It seems that we can almost never rely on people anymore for kashrus?

Check out this story.

Have things changed? Is commercialism and making an extra buck overtaking honesty despite government laws? I wonder what those who “eat fish out” say. It’s scary.

Author: pitputim

I've enjoyed being a computer science professor in Melbourne, Australia, as well as band leader/singer for the Schnapps Band. My high schooling was in Chabad and I continued at Yeshivat Kerem B'Yavneh in Israel and later in life at Machon L'Hora'ah, Yeshivas Halichos Olam.

13 thoughts on “It seems that we can almost never rely on people anymore for kashrus?”

  1. It’s been going on for many, many years, including here in Australia. E.g. cheap Terakihi being named expensive Baramundi(although both are Kosher). One of many examples. Flake(not Kosher) is substituted for other fish.


    1. As is the case with tinned tuna. Some hashgachos visit the plant every so often. Others, have mashgiach temidi, some of them even stricter.
      As one of the Melbourne kosher food importers told me-when he was looking into which hechsher to have on tuna from Thailand. He was told by the wholesaler in Thailand about a certain hashgacha “Don’t use them. They are crazy. They insist on seeing every single fish..”


          1. I read it here: R.J.J. – Journal of Halacha and Contemporary Society, Vol. 15, “Is Canned Tuna Kosher?” by Rabbi H. Schachter. It’s copyright from what I can tell, so I can’t send the PDF.
            On the other hand (and I haven’t listened to these) you could try any of these audio links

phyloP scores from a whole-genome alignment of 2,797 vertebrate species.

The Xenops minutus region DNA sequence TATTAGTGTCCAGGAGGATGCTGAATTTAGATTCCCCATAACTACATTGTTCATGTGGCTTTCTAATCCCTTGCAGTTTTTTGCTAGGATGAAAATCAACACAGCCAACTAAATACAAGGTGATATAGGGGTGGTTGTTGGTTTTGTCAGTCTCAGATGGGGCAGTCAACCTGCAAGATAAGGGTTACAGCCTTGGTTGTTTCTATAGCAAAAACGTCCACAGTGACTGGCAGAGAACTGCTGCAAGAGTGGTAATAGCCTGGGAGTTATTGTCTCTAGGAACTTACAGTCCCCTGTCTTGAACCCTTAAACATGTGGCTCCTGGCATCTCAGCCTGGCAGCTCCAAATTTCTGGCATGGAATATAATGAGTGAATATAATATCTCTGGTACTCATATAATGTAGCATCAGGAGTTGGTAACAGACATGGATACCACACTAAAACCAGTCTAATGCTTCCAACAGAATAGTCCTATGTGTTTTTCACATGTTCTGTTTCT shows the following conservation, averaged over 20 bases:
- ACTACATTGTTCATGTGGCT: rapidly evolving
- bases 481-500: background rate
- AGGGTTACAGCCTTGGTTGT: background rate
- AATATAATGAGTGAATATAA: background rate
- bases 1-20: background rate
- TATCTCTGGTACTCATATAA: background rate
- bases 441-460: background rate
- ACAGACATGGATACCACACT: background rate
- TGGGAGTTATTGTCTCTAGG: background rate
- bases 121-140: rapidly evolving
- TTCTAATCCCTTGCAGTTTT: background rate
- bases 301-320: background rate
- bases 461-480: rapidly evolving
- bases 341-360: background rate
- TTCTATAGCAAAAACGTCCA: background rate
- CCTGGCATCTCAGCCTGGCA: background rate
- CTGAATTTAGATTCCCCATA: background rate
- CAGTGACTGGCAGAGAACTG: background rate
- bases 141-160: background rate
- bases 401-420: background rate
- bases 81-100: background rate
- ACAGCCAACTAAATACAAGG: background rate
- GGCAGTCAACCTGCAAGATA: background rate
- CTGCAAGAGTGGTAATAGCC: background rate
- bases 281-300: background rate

2. There’s nothing new about this issue. Back in about 1980, if I recall correctly, the Age investigated this issue and found that 50% of fish sellers in Victoria substitute fish at least occasionally. They also found that there was effectively no government supervision on this. One datum that sticks in my mind is that more barramundi was sold in Victoria than was caught in Queensland. Fortunately the species they found was most often substituted for barramundi was trevally, which is kosher, and in my opinion quite tasty, but of course nowhere near as expensive.

    In any event, this story does not in any way justify your headline. Yes, we can rely on people for kashrus, just as we always could. But we cannot buy filleted fish from a nochri now, just as we never could. Nothing has changed since Chazal’s time.


    1. Clearly there wasn’t an implication that one can eat in a fish restaurant or buy filleted fish sight unseen. My point was that in a day and age where food and cuisine have become far more important than they were commercially even twenty years ago, what we don’t see is the concept that an אומן is מירתת … that the producer/restaurateur has much respect for the rules of fair trading which suggest that one not sell product A when it’s product B.


      1. The chazokos that Chazal gave us are still in place. An uman is mirsas — if and only if he stands a decent chance of getting caught. Since it’s very difficult to detect the substitution of fish, there is no mirsas and there never was. They do it because they know they will get away with it. That’s why the same Chazal who gave us the heter of mirsas forbade us from buying fish without a siman.


        1. The idea of Mirsas surely extends to financial loss on the part of the restaurateur. One would think that even though it is more difficult to detect fish substitute they would be reluctant to risk their reputation. This was my presumption. The article would suggest that they don’t seem to have this worry as the practice is widespread (quite apart from it being easy to conceal)


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